The Illusion of the Ordinary. John Lewis Krimmel's Village Tavern and the Democratization of Public Life in the Early Republic
John Lewis Krimmel is widely regarded as the first genre painter in the early republic.2 Born in Germany in 1786, he studied art in Germany before emigrating to the United States as a young man. Settling in Philadelphia in 1810, he worked steadily until 1821 when he died at the age of 35.
Krimmel is often praised as a faithful chronicler of the routine, the unremarkable, and the taken-for-granted. Yet, in our view, it is a mistake to treat Village Tavern as an ordinary scene from everyday life. Unlike so many genre paintings, it is neither sentimental nor nostalgic. Rather, we contend that--like Krimmel's well-known paintings of major civic rituals in the early republic, such as his View of Centre Square on the Fourth of July (1812) and Election Scene, State House in Philadelphia (1815-)--it dramatizes a significant development in American history. In Village Tavern, Krimmel ponders the social consequences of the communications revolution that had been set in motion with the Post Office Act of 1792. Just as a late twentieth-century photojournalist might find newsworthy the hustle-and-bustle of an on-line internet cafe, so Krimmel documents the new informational environment that this revolution had spawned.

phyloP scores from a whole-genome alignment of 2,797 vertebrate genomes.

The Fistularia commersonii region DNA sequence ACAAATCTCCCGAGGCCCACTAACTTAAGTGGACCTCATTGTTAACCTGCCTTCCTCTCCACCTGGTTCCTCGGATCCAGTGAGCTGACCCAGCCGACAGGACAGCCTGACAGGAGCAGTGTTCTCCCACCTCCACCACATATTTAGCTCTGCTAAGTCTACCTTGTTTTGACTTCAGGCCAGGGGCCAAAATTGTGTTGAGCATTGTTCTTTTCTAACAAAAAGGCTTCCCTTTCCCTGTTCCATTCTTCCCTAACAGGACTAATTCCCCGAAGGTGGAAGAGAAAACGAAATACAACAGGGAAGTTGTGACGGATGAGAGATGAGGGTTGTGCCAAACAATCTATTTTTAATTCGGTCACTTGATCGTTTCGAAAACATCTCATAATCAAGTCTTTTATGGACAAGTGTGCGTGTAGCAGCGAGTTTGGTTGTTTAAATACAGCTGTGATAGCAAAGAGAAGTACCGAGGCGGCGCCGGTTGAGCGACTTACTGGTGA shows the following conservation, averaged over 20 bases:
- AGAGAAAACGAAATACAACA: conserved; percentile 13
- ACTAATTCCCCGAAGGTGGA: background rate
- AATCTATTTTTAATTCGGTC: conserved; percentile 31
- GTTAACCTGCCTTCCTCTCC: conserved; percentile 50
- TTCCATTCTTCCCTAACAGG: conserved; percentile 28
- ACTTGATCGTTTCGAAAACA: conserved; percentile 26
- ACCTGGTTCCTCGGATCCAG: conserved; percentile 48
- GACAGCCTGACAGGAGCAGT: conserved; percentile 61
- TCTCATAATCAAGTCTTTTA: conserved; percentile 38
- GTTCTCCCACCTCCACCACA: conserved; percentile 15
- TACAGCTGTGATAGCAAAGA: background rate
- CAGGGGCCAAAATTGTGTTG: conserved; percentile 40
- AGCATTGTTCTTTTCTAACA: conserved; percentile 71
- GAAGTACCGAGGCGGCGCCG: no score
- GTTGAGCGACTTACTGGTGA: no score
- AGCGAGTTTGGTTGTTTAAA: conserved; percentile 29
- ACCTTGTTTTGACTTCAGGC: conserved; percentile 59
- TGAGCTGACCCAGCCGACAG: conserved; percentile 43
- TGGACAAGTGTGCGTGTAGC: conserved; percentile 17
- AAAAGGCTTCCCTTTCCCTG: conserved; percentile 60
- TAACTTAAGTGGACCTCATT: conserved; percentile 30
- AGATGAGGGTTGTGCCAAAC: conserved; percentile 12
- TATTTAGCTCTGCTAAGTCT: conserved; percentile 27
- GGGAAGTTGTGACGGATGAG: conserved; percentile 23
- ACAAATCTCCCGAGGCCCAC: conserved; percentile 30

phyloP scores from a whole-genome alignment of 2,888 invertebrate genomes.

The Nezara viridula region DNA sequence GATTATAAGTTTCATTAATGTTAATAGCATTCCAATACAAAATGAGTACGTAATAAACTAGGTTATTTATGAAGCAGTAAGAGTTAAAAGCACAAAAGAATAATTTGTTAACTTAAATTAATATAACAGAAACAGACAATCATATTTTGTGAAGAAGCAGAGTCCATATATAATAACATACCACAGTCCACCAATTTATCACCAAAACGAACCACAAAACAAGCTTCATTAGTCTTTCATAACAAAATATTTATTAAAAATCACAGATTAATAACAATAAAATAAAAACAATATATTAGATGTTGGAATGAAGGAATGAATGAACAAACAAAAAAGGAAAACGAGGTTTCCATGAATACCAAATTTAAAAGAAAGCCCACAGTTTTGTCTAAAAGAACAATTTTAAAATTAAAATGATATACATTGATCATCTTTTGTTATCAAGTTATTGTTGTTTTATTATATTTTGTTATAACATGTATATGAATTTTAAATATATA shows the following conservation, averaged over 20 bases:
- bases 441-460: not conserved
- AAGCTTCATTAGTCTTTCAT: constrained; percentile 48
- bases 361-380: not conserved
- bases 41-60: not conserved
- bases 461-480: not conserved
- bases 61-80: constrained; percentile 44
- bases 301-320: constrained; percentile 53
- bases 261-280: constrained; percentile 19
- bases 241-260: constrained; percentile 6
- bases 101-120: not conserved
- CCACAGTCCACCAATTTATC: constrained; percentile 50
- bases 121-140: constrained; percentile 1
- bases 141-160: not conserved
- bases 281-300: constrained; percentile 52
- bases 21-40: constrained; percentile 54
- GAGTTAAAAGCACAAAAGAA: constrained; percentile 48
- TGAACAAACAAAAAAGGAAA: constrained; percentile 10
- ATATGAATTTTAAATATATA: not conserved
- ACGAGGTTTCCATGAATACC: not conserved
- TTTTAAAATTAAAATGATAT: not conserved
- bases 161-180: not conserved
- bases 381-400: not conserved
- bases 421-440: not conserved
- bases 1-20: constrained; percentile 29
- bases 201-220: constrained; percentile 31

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- April 19, 2021